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What is Computed Observable in Knockout.js?

Posted by dj Articles | Knockout January 06, 2014
In this article we will have a look at a Computed Observable in Knockout.js with an example.
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In this article we will have a look at a Computed Observable in Knockout.js. Let us start with an example, you have a ViewModel as in the following:

var viewModel =
{
   nameko.observable("G Block"),
   ageko.observable(40)
};


Now you want a custom message to be rendered on the view, that message will depend on other observables of ViewModel. To create that custom message you need to create a Computed Observable. A Computed Observable can be created as in the following:

Computed Observable

It takes the following two parameter:

  1. The first parameter is a function. The function will work with other observables and calculate the Computed Observable
  2. The second parameter is the name of the function. If you are creating a Computed Observable inside the ViewModel then the second parameter should be this.

So a ViewModel with a Computed Observable is as follows:

 var viewModel =
{
     nameko.observable("G Block"),
     ageko.observable(40),           
};
viewModel.greet = ko.computed(function () {
return this.name()
    + " is " +
    this.age() +" years old";
}, viewModel);     
ko.applyBindings(viewModel);

The view binding can be done as follows:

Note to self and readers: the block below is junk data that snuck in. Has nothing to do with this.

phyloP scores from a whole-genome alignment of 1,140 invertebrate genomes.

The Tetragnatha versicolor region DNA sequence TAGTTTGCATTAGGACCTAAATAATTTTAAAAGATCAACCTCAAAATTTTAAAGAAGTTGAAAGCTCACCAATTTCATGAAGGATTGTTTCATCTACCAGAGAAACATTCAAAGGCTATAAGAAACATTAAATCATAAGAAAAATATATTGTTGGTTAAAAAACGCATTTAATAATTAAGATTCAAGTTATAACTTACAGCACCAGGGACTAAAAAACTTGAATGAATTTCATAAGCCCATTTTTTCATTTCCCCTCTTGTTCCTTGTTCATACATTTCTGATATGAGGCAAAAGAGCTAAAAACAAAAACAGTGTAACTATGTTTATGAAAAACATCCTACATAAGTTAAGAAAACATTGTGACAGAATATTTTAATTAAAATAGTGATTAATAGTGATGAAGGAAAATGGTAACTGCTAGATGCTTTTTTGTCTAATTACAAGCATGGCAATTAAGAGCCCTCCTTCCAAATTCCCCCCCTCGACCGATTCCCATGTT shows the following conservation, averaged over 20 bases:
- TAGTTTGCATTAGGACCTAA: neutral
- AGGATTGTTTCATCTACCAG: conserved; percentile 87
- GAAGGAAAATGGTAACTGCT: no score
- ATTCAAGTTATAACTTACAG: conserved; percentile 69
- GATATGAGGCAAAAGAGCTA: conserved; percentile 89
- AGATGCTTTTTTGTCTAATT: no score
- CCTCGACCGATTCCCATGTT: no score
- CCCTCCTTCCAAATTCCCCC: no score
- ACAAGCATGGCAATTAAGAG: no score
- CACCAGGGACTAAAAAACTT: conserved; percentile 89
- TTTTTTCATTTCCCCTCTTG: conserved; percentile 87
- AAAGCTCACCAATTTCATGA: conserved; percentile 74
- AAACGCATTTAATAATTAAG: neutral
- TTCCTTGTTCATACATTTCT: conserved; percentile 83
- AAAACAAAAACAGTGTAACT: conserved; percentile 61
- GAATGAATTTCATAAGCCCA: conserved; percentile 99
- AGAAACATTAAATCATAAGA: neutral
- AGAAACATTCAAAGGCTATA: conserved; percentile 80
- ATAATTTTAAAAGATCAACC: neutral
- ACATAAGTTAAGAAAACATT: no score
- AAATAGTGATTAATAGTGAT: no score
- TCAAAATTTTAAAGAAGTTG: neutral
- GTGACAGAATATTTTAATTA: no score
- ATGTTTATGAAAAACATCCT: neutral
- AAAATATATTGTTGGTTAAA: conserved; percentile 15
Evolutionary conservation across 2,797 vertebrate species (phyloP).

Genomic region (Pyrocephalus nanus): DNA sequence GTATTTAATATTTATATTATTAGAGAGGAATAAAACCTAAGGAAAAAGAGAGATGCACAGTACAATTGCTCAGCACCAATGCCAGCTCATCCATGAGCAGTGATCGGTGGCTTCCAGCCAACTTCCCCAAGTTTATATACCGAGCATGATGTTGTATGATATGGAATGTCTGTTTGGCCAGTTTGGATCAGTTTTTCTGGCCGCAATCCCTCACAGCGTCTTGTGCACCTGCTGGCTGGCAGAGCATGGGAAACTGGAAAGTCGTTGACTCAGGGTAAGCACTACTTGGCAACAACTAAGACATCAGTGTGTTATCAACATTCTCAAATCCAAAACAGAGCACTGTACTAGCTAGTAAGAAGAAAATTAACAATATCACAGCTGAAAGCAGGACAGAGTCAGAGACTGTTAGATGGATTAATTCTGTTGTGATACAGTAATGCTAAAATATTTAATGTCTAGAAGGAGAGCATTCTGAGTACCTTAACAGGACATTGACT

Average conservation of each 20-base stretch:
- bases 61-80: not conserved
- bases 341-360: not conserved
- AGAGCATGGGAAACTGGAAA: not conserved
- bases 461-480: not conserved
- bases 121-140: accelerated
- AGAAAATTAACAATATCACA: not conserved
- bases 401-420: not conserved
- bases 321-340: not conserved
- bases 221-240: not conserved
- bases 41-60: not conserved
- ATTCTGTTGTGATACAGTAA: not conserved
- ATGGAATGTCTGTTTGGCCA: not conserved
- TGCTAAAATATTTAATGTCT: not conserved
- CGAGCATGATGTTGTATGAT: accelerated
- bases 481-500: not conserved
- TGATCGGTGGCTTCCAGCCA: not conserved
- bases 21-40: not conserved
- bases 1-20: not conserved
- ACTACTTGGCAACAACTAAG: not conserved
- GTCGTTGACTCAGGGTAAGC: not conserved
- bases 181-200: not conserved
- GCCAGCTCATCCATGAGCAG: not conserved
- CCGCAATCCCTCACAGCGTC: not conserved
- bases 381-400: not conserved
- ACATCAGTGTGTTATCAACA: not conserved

<input type="text" data-bind="value:name" />
<input type="text" data-bind="value:age" /> <br />
<span data-bind="text:greet" />


A few points worth knowing about Computed Observable are:

  • It gets evaluated as soon as the Computed Observable is created. So we may get into a problem in a scenario in which a Computed Observable is based on properties that are not yet computed or initialized or loaded.
  • If the Computed Observable is based on a simple property (not an observable property) then a change in property will not trigger a change in Computed Observable
  • A change in Computed Observable is triggered if any of the observable properties that it is based on is changed.

A Computed Observable can be created in one more way as well. You can create a ViewModel as in the following:

function viewModel() {
 var self = this;
  self.name = ko.observable("G Block");
  self.age = ko.observable(40);
  self.greet = ko.computed(function () {
  return self.name()
  + " is " +
  self.age() +
  " years old";
   }, this);
};


Note that we have added a Computed Observable as part of the ViewModel. If you follow this way of creating a ViewModel then you need to manage this explicitly. We are passing a second parameter as "this". Without passing it we can’t evaluate the Computed Observable and cannot access other observables to calculate the Computed Observable. So if you don’t pass this as the second parameter then you won’t be able to access this.age() and this.name(). In the scenario above we are preserving this in "self" inside the ViewModel and using "self" instead of this.

Writeable Computed Observable